have been frozen since 2016. While Medicare spending grew at a
rate of 3.5 percent to $829.5 billion in 2020, DMEPOS only represents
1.35 percent of Medicare’s budget. Programs such as competitive
bidding, which forced provider closures and consolidation,
have undercut what has proven to be an important component of
U.S. healthcare infrastructure — right when Americans needed it
“The DME network has been fractured and broken for so many
years because of public policy,” Marx says. “If there were more DMEs
that were able to facilitate that hospital discharge and care coordination,
we would free up beds faster, and hospitals wouldn’t need
as many beds then because they would be turning them quicker.”
(Editor’s note: When it comes to reimbursement, the industry
is seeing positive news. Turn to page 18 to read more about CMS’s
final payment rule for DMEPOS, as well as nascent legislation to
improve DEMPOS reimbursement.)
In addition to reimbursement, the industry is getting hit with
a double-whammy of supply chain problems. First, there is the
general supply chain problems that have hampered the U.S.
economy due to Covid-19 related
shipping and port slowdowns.
Soaring shipping prices have also
meant soaring equipment prices.
Second, HME providers are facing
product delays due to the shortages
of component electronics
and microchips in particular.
Right now, auto manufacturers,
consumer electronics companies,
and medical equipment makers
all rate the same when it comes to
tapping into the narrowed supply
“We need the government to
say, ‘not everybody that gets in
the deli line is created equal,’”
Marx says. “You would think
that products tied to the medical
community that’s specifically caring for Covid patients should take
priority for microchip provisioning. The same thing goes with
manufacturer recalls and how the FDA helps accelerate the Phillips
recall to make sure that we have an optimal supply of ventilation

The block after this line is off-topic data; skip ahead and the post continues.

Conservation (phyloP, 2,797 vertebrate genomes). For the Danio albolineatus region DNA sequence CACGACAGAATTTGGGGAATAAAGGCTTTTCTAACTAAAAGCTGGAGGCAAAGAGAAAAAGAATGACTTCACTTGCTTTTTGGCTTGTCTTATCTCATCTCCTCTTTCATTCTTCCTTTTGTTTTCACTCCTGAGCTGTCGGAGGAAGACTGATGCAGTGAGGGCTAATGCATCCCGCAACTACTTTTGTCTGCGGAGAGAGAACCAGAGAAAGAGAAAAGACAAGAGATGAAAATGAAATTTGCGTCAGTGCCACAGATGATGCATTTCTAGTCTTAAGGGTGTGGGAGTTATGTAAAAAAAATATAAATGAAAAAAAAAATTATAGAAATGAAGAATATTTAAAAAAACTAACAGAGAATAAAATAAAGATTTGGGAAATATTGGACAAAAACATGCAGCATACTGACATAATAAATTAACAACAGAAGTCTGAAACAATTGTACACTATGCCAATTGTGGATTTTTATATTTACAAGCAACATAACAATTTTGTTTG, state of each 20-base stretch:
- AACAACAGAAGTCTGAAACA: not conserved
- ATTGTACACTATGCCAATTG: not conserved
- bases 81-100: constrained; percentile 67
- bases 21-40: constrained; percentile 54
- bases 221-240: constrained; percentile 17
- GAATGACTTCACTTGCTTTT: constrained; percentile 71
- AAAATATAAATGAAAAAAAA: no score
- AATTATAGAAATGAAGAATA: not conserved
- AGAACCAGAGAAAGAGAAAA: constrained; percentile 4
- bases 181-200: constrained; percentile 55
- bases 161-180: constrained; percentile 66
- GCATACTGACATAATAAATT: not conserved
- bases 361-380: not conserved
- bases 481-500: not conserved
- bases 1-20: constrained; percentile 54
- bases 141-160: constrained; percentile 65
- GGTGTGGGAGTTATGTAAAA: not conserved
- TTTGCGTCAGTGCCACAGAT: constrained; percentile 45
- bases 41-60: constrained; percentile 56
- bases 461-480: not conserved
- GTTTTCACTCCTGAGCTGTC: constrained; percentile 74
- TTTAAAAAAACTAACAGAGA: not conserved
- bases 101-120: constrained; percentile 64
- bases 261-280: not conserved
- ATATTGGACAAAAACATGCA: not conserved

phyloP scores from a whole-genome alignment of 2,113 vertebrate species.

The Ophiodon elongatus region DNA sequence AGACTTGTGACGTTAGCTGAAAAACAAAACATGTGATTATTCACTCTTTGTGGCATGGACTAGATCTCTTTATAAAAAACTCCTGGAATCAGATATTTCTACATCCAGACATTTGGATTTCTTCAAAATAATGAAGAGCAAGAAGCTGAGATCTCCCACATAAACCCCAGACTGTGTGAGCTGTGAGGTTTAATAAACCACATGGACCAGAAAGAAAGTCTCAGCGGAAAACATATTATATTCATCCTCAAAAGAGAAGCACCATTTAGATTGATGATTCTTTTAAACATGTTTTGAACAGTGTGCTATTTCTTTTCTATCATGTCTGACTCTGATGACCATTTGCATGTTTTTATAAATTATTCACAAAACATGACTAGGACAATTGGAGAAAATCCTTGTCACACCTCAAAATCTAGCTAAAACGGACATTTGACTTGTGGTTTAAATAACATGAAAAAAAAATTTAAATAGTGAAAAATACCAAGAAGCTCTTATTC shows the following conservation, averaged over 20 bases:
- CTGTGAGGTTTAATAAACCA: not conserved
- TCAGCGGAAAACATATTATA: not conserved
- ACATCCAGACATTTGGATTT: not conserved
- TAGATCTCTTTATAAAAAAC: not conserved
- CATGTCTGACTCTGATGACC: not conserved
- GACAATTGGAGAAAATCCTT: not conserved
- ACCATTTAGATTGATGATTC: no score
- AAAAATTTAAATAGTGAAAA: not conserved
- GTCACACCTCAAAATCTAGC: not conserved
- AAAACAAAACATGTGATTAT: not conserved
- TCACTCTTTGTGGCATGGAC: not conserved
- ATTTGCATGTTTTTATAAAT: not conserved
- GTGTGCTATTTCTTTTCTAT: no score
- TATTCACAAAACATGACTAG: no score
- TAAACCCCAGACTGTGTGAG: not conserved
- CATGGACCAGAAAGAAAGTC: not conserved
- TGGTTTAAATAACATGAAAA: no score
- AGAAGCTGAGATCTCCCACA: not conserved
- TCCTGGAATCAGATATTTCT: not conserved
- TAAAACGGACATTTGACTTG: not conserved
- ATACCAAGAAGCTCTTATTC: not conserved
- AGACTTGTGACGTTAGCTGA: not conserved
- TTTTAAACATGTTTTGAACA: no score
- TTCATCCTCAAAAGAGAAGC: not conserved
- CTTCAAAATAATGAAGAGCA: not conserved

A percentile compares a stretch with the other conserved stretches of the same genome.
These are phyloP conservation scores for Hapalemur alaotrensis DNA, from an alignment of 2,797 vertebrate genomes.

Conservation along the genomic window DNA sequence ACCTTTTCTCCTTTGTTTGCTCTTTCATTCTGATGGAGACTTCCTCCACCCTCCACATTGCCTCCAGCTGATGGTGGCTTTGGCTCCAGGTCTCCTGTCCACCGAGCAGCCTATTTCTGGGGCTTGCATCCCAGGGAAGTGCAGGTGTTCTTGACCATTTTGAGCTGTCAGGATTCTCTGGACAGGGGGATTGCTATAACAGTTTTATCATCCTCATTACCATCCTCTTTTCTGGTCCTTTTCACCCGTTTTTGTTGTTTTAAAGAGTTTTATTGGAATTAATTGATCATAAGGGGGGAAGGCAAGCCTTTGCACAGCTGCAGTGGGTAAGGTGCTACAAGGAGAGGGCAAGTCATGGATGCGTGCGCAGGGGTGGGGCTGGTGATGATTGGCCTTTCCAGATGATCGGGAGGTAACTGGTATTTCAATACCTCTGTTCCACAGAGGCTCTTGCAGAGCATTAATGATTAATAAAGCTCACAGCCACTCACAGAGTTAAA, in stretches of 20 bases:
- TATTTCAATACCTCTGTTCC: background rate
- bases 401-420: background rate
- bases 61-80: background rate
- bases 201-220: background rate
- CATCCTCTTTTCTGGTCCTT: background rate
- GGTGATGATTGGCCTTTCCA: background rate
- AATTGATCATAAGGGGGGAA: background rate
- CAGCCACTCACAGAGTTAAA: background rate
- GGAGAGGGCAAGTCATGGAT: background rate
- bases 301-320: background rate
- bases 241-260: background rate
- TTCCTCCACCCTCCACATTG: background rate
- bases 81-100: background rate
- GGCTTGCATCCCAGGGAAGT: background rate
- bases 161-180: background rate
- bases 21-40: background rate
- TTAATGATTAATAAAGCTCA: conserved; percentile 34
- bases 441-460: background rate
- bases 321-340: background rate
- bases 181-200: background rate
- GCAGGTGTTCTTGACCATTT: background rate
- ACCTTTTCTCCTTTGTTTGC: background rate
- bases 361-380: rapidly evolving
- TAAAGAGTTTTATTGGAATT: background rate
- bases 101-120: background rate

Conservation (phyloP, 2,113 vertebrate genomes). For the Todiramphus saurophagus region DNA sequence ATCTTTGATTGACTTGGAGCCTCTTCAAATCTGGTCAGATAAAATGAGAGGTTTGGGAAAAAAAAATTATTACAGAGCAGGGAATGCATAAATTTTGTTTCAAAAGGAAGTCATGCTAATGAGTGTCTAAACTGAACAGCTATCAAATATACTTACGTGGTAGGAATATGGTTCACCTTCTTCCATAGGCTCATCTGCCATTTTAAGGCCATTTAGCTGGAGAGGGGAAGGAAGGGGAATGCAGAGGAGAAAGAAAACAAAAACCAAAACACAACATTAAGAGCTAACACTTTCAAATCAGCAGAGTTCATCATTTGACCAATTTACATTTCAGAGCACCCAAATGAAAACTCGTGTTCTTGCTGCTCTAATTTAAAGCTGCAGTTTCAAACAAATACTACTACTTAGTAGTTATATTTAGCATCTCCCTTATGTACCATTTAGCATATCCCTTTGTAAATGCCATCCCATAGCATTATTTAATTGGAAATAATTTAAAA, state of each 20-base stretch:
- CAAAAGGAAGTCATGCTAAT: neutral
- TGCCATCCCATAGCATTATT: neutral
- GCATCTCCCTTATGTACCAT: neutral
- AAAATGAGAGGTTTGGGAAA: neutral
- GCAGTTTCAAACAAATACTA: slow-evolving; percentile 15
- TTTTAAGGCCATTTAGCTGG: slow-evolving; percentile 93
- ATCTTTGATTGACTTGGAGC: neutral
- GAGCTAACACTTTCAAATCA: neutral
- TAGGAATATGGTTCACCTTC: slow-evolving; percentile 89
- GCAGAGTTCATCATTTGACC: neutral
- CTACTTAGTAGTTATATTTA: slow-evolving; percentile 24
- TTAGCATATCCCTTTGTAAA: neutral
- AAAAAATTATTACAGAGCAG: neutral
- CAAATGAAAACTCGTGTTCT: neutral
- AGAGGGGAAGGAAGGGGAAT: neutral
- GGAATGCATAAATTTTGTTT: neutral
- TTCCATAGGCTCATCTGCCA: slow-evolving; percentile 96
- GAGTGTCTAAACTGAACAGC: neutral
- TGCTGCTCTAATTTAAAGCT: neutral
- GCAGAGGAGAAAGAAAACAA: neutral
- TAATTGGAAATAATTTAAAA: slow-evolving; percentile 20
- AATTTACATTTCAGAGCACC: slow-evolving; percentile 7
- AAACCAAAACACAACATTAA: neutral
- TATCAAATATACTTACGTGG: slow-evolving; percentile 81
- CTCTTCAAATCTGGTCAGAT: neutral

units and CPAP devices.”
A PERFECT OPPORTUNITY
Fortunately, the industry has seen some relief during the pandemic.
The industry benefitted substantially from Covid-19 relief such as the CARES Act, the temporary pause on Medicare claims audits,
and the Paycheck Protection Program, as well as a CPI-U adjustment
that resulted in an average 5 percent DMEPOS fee schedule
increase that started the first of the year.
However, there is much more work to be done, notes Marx, who
is also the vice chair of the board of directors for the American
Association for Homecare (aahomecare.org). For instance, the
industry is working to extend the 75/25 blended rate for non-rural
areas beyond the end of the PHE, and apply a 90/10 reimbursement
rate to items in Round 2021’s 13 un-awarded categories.
“But we know that there’s so much more that has to be done as
it relates to truly right-sizing the reimbursement structure,” Marx
notes. “AAHomecare can do that, but we need industry-wide advocacy
and engagement to make sure that we’re all rowing in the same
direction, and have that scale to be heard by the federal government
and all the necessary government bodies such CMS and the FDA.”
Fortunately, because of the industry’s rapid Covid-19 response,
it might have some new allies. The industry has raised its profile
during the public health emergency, and hospitals, health systems
and other stakeholders took notice.
“I think that with the hospitals now observing what we do, more
than ever we’re going to have more leverage working with the health
systems to really underscore the value of homecare,” Marx says.
“When they needed that hospital bed freed up, or when they need
to clear out the parking lot of the emergency department, that they
know who they could call. There’s only one company that they call,
the DME company. I think that that is where the magnifying glass
has shined the most.”
Marx says that hospitals and health organizations are truly recognizing
the value of HME providers and not just seeing them as
another contractor. Rather, those stakeholders are seeing that getting
patients into the home helps them provide better overall care.
“We’re hearing that more than we ever heard it in the past,” Marx
says. “They understand that post-acute care is not an area that they
do well. … They have always known that hospice care and home
health nursing have been needed. But they never understood that
third leg of the stool, which is DME.”
And those stakeholders that come to rely on the value offered by
HME providers should make solid allies.
“I do think that there’s more attention from the hospital system
on what we do and why it matters,” Marx says. “We’re going to have
to find a way to leverage that, and collaborate for that support and
common advocacy over the long run.”
NEW CARE MODELS
In addition to leveraging providers’ hard work for fixes to very immediate
reimbursement problems, the sorts of new care employed to get
more patients in the home setting could help build a new future for
home healthcare services, particularly when it comes to respiratory care.